Hillary Clinton Campaign Outlines Plans For Fundraising and First Big Speech

Staffers say they can win the White Houses for under $2 billion


Former Secretary of State Hillary Clinton appears at the Center for American Progress in Washington on March 23, 2015.


Hillary Clinton’s campaign aides knocked down speculation that they’re aiming to raise $2 billion for the primary and general elections, saying the total they expect to need to win the White House is closer to the $1 billion that President Barack Obama needed to win reelection in 2012.

The $2 billion number has cropped up in occasional news reports but, as they briefed reporters at campaign headquarters in Brooklyn on Thursday, senior campaign officials said the dollar amount necessary to run a successful campaign is likely to be about half of that. And campaign staff said they don't expect to hit the $2 billion mark even with the fundraising of outside groups supporting Clinton, such as Priorities USA. Clinton herself had previously said in a New York fundraiser that the number was an overestimate.The only concrete fundraising goal is to raise $100 million in primary money in 2015, one  official said. That number is on track with what Obama raised in 2007.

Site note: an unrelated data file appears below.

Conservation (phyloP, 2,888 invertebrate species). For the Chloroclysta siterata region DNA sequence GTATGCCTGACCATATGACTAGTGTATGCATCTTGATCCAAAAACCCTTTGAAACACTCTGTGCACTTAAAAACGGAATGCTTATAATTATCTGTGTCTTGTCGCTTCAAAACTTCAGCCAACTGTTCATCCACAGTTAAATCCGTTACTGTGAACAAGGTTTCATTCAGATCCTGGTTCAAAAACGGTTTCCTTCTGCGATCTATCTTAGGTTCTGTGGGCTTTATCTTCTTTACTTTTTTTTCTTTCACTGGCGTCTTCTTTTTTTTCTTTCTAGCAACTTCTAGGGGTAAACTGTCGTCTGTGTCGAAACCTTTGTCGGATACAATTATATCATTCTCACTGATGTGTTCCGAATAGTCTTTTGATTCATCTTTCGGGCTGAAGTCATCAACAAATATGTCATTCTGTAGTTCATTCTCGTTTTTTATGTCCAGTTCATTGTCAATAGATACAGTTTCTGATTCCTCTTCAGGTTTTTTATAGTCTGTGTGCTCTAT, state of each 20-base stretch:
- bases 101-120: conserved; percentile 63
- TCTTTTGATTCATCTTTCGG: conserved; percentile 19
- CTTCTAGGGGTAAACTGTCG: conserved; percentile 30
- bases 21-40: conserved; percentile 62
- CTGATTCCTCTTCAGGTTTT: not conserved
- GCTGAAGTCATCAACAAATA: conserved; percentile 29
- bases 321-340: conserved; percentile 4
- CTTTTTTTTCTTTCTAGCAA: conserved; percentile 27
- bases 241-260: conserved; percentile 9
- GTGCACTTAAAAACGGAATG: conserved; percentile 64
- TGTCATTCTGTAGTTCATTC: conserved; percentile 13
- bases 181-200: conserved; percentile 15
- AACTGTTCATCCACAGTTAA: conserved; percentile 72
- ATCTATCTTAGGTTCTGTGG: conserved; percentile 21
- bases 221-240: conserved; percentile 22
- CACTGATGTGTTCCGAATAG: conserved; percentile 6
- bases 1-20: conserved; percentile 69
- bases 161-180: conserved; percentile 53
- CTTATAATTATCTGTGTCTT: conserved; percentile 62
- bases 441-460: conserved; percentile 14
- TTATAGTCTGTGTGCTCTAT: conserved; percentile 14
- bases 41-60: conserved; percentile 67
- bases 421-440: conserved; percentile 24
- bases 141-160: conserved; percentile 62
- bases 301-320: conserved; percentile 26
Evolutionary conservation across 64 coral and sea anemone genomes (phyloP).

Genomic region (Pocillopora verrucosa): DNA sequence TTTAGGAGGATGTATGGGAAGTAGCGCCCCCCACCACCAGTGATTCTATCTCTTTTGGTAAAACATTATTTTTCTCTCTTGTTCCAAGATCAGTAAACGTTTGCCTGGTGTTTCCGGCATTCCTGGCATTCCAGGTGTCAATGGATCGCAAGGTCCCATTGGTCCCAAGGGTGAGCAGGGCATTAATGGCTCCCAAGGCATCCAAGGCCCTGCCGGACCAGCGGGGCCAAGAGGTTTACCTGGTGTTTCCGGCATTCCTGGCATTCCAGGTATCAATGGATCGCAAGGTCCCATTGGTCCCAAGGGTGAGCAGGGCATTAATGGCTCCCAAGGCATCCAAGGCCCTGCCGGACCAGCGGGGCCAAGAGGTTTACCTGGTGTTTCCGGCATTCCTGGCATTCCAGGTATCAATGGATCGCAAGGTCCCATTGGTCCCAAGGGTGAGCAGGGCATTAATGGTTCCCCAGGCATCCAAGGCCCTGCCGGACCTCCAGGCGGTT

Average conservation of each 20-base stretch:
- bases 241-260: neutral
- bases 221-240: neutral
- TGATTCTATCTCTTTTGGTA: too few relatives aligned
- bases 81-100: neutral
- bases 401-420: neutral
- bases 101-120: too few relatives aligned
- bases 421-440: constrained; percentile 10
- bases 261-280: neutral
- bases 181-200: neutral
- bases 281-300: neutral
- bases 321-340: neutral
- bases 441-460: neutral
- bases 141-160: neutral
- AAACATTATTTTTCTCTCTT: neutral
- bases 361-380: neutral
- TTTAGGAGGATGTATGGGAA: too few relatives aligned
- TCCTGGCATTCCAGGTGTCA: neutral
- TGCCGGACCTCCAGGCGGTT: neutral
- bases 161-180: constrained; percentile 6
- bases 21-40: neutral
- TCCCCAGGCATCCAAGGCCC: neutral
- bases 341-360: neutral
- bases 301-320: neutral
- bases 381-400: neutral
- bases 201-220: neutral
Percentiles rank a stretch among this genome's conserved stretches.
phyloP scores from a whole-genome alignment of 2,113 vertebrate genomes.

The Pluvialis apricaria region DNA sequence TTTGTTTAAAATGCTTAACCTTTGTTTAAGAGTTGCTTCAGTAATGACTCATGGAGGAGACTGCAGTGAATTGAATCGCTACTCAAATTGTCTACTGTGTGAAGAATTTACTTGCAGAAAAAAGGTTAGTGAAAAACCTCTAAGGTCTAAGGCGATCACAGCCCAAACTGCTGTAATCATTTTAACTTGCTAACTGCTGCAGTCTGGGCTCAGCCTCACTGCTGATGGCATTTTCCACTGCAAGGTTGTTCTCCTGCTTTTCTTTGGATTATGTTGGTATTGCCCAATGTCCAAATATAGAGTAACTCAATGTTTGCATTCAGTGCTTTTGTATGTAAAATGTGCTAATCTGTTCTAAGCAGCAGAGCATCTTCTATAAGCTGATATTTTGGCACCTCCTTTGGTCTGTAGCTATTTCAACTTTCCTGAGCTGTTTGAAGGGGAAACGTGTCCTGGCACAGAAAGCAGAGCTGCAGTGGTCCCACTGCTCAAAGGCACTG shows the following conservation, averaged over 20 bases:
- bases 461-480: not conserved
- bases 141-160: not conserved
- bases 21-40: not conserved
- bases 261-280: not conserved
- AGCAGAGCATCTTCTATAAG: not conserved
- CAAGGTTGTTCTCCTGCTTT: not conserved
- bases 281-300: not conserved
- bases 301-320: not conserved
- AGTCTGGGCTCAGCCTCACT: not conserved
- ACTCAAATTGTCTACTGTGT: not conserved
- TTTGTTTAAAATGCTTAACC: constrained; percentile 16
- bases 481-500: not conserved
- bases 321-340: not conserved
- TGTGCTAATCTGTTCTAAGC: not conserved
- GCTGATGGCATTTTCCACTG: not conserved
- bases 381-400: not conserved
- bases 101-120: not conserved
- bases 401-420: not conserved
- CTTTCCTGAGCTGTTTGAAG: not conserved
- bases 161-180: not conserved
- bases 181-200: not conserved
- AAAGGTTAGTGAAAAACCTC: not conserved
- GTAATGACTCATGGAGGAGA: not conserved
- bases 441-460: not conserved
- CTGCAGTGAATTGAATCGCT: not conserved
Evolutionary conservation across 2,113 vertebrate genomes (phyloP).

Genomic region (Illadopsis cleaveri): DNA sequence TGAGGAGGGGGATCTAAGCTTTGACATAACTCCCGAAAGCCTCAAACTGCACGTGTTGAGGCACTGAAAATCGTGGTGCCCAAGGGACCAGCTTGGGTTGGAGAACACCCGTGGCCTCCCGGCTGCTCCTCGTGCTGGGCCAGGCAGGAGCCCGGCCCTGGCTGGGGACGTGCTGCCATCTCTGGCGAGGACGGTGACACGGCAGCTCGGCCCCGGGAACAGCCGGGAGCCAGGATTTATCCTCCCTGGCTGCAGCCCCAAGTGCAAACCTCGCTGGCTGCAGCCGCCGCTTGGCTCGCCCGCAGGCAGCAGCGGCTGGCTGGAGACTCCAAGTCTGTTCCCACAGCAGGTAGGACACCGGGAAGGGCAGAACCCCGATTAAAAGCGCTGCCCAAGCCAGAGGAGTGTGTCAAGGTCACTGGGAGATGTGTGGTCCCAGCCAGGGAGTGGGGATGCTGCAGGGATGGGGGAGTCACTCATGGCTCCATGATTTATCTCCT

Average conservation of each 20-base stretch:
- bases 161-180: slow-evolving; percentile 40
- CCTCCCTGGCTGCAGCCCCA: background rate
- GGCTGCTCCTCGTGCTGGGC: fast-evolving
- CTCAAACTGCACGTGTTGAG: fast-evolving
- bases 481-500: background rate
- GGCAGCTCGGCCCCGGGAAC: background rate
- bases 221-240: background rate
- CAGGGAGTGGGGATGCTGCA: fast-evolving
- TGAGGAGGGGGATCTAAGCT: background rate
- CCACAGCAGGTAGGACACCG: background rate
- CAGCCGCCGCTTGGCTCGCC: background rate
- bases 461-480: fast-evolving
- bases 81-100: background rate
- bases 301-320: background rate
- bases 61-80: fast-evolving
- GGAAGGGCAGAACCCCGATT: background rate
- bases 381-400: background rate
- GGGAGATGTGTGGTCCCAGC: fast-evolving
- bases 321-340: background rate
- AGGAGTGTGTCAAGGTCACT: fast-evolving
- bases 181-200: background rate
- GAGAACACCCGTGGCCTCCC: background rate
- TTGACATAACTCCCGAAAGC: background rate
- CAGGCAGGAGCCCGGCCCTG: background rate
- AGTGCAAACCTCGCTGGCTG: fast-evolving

The campaign temporarily has staff on the ground on all 50 states, but its focus is on the four early caucus and primary states -- Iowa, New Hampshire, South Carolina and Nevada -- and on building up the organization there. 

Clinton's staffers described her as happy and glad to be leading her campaign rather than letting her campaign lead her, as was often the case in 2007 and 2008.

The Brooklyn briefing came as the Clinton campaign's summer plans come into focus, with a launch rally set for June 13. Clinton, who has been criticized for failing to take questions from the press, plans to do sit-down interviews around the launch. Former President Bill Clinton and daughter Chelsea Clinton – who have not thus far been publicly involved in the campaign – will appear at the rally but are not likely to get more involved for months, said one official, who, like many Clinton aides, asked not to be named. It's possible Clinton's husband and daughter could end up fundraising for her before they hit the campaign trail.

In the seven weeks since she launched her campaign, Clinton has mixed a handful of small roundtable events in early primary and caucus states with a dozens of $2,700 per person fundraisers on both coasts. 

The former secretary of state will shift into the next gear of campaigning with her kickoff rally, her first appearance before a large crowd to deliver a major speech. The campaign isn't yet ready to say where the event will be. 

Clinton's schedule after the launch speech will pick up a bit but officials noted that the first votes won't be cast for more than six months after the launch rally.


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